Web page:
If you or anyone in your family love pecans, then there is undoubtedly a family recipe for pecan pie that has made its rounds. Or maybe you are on the hunt for the perfect pecan pie recipe to blow your tastebuds out of the water. In any case, there are a few key tips to follow when learning how to make the perfect pecan pie, and it starts with using only the best pecans you can find.
So, what's the secret to making the perfect pecan pie? Well, it's finding the best pecans to use in your recipe, of course. The pecans need to be perfect. Avoid commercial varieties if possible because the taste will have a notable difference. Many pecan farms actually produce smaller pecans that turn out to be much sweeter and tastier than store-bought pecans.
Once you find the best pecans, mix the nuts with a delicious mixture of syrup, sugar, and eggs to get started making the perfect pecan pie.
Find Your Recipe
Even if you have the best pecans and your grandmother's recipe, you still have to nail down the art of the pie. To do this, the first step is to avoid burning the pie. We aren't here to share a pecan pie recipe because every family is sure to have their own. Some add bourbon or chocolate to their pecan pies, while others choose molasses over corn syrup. Instead, we are going to share our tips on the perfect pecans for any recipe you have.
Whole or Chopped
Another debate in the pecan pie world is whether it is best to use whole pecans, halved pecans, or chopped pecan pieces. Unbroken pecan halves make for a gorgeous pie, as long as you have the time to arrange them into the pattern you want. However, the aesthetic goes out the window as soon as you cut it.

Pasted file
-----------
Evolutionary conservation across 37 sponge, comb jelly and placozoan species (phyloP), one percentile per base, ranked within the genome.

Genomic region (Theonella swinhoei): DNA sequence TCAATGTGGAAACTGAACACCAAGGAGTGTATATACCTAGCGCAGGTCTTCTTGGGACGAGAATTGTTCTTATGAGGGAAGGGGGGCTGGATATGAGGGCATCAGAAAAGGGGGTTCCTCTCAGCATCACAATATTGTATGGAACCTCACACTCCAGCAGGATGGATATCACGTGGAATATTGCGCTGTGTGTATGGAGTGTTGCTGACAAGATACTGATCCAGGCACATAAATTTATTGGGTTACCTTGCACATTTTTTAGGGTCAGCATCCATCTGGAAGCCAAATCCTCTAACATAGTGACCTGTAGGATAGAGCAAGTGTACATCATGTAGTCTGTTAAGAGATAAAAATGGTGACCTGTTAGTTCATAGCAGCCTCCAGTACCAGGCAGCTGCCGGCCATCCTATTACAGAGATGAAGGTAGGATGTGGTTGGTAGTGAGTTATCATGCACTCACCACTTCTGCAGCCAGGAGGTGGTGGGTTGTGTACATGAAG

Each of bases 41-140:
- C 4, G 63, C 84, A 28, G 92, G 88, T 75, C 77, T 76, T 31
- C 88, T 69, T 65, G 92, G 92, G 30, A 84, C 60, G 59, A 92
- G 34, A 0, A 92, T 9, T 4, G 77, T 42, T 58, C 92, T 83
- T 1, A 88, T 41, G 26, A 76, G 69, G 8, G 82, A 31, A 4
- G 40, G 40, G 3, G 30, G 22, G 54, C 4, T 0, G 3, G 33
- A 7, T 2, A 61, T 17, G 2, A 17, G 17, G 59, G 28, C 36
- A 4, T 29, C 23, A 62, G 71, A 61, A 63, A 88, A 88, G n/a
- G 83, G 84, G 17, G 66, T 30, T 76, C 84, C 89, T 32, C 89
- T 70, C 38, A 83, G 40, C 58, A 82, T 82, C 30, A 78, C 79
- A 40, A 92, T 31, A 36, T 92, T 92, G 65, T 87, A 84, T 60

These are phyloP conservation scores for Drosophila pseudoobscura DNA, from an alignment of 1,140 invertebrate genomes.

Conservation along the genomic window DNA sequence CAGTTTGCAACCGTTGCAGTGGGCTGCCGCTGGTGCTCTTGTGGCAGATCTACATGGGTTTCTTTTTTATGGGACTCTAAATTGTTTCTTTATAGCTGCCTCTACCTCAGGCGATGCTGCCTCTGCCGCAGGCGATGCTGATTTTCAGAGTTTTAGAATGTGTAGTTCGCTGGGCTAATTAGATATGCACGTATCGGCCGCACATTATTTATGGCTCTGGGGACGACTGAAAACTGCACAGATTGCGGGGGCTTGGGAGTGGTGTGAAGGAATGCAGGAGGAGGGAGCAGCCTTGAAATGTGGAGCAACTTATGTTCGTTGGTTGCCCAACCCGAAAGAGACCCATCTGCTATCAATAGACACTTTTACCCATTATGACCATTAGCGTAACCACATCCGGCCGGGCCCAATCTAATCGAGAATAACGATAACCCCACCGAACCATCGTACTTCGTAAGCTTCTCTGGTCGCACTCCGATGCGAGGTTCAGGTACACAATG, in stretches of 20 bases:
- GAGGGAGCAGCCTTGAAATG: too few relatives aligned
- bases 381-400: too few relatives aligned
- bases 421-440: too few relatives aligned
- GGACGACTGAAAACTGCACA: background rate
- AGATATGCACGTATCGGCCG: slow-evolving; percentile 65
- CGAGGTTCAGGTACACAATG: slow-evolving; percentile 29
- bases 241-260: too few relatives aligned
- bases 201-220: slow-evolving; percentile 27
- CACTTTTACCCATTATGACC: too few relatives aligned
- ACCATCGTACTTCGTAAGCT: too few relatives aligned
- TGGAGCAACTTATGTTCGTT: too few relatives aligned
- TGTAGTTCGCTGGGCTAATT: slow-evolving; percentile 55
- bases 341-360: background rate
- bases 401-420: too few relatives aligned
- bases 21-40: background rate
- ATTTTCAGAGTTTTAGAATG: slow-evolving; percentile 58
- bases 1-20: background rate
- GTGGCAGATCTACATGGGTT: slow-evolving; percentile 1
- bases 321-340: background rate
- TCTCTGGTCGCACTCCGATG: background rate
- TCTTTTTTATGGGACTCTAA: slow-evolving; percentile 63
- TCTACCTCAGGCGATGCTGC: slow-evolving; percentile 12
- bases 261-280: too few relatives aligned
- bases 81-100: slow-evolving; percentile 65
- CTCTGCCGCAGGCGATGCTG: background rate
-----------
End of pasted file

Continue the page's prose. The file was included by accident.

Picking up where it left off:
For this reason, chopped pecans may be a great choice. When cutting the pie, your knife will go straight through chopped pecans. If you use pecan halves, the knife may just end up pushing the pecans deeper into the pie, and you can wind up with a pile of messy mush on your plate.
Instead of frozen crust, try making a fresh crust. You also want to watch the pie as it cooks to avoid overcooking or burning it. Also, don't be afraid to throw in some extra pecans; it can help you avoid a runny pie.
It may take a bit of trial and error, but you will eventually nail down exactly what works and what doesn't, leaving you with the perfect pecan pie on the table.